Smokers Should Quit at Least 4 Weeks Before Surgery, W.H.O. says
In a new study, the health agency urges hospitals and surgeons to play a bigger role to help the world’s 1 billion smokers kick the habit.
It goes without saying that cigarettes and surgery are not a winning combination. Scores of studies have shown that patients who use tobacco have poorer post-surgical outcomes. But many doctors give smokers conflicting advice on the ideal length of time they should go cold turkey before their operations.
A new report released this week by the World Health Organization seeks to provide some clarity. Patients who quit smoking at least four weeks before an operation, the study found, have substantially improved outcomes, with fewer post-surgical infections and a reduced probability that they will have to return to the hospital for additional care.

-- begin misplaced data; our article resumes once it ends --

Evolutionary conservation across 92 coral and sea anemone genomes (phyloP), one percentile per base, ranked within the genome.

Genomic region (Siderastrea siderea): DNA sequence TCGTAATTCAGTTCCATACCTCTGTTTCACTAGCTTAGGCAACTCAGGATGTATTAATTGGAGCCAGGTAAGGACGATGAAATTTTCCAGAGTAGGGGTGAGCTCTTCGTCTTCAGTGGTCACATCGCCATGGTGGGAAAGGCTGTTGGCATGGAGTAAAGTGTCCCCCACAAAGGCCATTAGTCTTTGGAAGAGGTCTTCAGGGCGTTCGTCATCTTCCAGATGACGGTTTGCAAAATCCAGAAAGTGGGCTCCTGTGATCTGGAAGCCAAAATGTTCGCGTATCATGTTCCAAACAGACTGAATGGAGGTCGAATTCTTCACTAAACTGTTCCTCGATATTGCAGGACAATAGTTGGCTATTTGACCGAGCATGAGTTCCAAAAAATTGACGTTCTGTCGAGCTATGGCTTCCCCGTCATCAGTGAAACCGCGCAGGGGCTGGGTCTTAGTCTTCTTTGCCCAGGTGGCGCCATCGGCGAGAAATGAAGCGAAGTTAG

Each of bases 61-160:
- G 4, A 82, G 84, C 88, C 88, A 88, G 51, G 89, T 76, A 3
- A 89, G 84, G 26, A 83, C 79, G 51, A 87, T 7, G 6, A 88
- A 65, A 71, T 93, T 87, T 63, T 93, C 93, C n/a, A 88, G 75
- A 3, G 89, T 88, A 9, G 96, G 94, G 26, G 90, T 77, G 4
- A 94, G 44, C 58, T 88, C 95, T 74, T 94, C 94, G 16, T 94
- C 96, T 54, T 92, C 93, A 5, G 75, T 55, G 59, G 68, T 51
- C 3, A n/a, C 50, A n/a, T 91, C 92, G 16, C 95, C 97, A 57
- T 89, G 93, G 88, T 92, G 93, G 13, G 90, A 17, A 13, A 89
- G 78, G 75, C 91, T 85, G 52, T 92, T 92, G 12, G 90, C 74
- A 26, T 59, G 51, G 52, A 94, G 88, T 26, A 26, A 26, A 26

The authors of the W.H.O. report, which reviewed more than 100 studies on the subject, hope their findings will serve as a clarion call to the surgeons, anesthesiologists and hospital administrators who can play an outsized role in convincing patients to kick the habit, both temporarily and for good.
“For doctors around the world, surgery can be a teaching moment,” said Edouard Tursan D’Espaignet, a tobacco researcher at the University of Newcastle in Australia who collaborated on the W.H.O. study. “We are really encouraging entire health systems to take ownership of smoking cessation among their patients.”